‘We have “evidence” that self-immolations are organised by the Dalai Lama and groups in India’

It is in India’s interest to see stability in Tibet, a top official of the Communist Party of China (CPC) in Tibet has said, sidestepping questions about what “evidence” China has to link the Dalai Lama and exiled groups in India to the self-immolation protests since 2011.

“China and India are neighbours, tranquillity in Tibet and India [is our common objective],” said Padma Choling, chairman of the Tibet Autonomous Region (TAR) People’s Congress, or legislature, in reply to a question from The Hindu about the more than 100 self-immolations in the Tibetan areas.

Mr. Choling, an ethnic Tibetan who has been one of the CPC’s key officials in the TAR, earlier serving as the regional chairman or governor, claimed that the government had “evidence” that the immolations were organised by the Dalai Lama and groups based in India. But the Chinese government is yet to release concrete details linking the incidents to the exiled spiritual leader, who has strongly denied the accusation.

Asked about the nature of the evidence, Mr. Choling merely said: “We have evidence, but it is not convenient to tell you now.”

Beyond the question of evidence, he added, the Dalai Lama had to bear some responsibility (for the protests) for refusing to condemn the agitations and by honouring self-immolators.

“No matter to whom we prove it to, be it a country or an organisation, we should first keep in mind that self-immolation is immoral and inhumane,” he told a group of reporters on the sidelines of the on-going annual session of the National People’s Congress (NPC) or parliament.

“Anyone who doesn’t stop it, but incites it and also gives the person some compensation to advocate it is immoral. That is what I want to say, and that may not be very satisfying.”

The Dalai Lama has called on Beijing to examine its policies in the Tibetan areas and has said China is trying to deflect attention from the problems by blaming overseas groups for the self-immolations, mainly in the Sichuan, Gansu and Qinghai provinces.

He has also described the protests as a sensitive issue and refrained from condemning them out of sensitivity to the families of the protesters.

The protests have appeared to have rattled the authorities in the Tibetan areas, who have imposed a security blanket on many counties in Sichuan, Gansu and in the TAR, restricting travel, increasing the number of security personnel deployed and barring journalists.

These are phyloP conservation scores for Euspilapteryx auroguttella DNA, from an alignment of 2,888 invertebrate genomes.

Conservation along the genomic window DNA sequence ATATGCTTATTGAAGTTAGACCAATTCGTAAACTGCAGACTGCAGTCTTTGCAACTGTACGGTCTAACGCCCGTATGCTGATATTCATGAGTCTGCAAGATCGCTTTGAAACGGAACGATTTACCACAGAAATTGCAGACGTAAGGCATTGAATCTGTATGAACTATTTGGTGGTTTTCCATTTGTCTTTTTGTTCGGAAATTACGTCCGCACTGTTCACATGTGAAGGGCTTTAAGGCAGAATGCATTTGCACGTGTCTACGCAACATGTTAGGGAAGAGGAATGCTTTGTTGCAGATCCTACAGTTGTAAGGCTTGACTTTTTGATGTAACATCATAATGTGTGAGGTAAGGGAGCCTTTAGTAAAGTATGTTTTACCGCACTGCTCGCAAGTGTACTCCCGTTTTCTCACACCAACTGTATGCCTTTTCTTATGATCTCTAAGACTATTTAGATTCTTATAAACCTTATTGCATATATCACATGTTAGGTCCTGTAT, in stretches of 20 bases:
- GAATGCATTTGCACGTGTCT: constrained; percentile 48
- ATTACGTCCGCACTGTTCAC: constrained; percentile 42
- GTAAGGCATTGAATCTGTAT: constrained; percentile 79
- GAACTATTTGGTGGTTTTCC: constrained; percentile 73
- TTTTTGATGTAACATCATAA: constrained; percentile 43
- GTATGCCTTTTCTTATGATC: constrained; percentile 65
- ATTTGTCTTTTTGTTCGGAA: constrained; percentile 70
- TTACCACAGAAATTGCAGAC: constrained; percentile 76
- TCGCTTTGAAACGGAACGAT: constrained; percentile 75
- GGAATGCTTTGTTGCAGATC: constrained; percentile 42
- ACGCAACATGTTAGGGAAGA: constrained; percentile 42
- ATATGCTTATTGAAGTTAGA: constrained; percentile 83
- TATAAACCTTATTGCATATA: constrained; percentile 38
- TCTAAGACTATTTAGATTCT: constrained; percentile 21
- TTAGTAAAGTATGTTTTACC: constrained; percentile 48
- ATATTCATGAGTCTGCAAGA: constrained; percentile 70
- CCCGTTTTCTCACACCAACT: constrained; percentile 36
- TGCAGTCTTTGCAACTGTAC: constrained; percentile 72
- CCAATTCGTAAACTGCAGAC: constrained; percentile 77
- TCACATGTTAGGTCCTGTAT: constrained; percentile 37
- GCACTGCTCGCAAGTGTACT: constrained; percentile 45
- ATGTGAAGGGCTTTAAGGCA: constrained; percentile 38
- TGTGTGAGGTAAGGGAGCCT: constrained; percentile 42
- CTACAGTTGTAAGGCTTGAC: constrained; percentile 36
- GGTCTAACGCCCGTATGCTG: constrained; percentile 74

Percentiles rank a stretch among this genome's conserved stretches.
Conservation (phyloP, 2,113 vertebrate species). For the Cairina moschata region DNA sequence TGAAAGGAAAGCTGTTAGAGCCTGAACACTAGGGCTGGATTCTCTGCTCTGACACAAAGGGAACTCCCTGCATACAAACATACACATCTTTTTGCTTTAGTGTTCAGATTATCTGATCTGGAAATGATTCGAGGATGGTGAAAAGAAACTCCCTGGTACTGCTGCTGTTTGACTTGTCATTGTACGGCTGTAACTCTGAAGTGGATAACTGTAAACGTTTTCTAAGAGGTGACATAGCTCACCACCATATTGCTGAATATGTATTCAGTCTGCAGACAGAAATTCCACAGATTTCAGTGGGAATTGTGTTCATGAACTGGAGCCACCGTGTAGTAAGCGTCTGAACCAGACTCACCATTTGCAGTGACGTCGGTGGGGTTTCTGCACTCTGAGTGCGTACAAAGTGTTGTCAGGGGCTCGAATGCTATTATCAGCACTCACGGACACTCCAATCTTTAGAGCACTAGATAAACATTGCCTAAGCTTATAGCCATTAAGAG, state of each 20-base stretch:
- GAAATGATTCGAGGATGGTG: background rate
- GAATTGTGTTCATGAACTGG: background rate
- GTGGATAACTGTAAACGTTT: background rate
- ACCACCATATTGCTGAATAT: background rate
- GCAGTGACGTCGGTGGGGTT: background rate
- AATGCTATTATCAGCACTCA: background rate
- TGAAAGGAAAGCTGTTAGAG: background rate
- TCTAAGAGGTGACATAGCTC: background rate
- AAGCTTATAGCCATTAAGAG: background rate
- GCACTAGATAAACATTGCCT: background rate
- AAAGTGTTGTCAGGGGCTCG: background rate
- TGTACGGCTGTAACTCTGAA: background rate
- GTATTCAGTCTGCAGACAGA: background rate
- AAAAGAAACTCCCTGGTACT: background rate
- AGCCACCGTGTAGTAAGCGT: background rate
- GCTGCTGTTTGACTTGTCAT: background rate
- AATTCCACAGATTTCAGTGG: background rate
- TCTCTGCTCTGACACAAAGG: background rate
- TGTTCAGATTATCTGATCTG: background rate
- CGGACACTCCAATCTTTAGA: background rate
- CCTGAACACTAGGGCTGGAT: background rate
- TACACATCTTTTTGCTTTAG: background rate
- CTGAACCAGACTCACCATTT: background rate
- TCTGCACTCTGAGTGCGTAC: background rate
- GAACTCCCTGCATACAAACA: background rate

The protests spread beyond the monasteries in Sichuan where they first began in 2009, with students, farmers and ordinary Tibetans, besides monks and nuns, setting themselves on fire.

On Friday, TAR officials said they would crack down on protesters. “We will always place maintaining stability as our top priority and keep on crackdowns on all secessionist forces and sabotage activities,” said chairman of the TAR government Losang Jamcan.

Qiangba Puncog, TAR vice-party secretary and among the highest-ranked Tibetan officials in the regional government which is headed by party chief Chen Quanguo, said the government had “abundant evidence that the groups in China and outside China are working with each other.”

Last month, the authorities in Sichuan, where the most number of immolations had taken placed, sentenced a 40-year-old monk to death, with a two-year reprieve, for allegedly inciting monks to protest and sending videos of the protests to monks in India. His nephew received a 10-year jail term.

However, officials have so far linked less than a dozen of the more than 100 incidents to exiled monks.

Mr. Puncog said, “I am not saying 100 per cent of incidents were planned directly. Treating self-immolators as heroes and praying for them and reciting sutras for them, all have an indirect connection with the Dalai Lama.”

He said monks in the TAR were not involved in any protest.

One protest that took place near Lhasa’s famous Jokhang temple was said to have involved monks from Sichuan.

“Tibet has more than 1,700 temples and 46,000 monks,” he said. “None of them has seen self-immolation.”

Keywords: China-Tibet row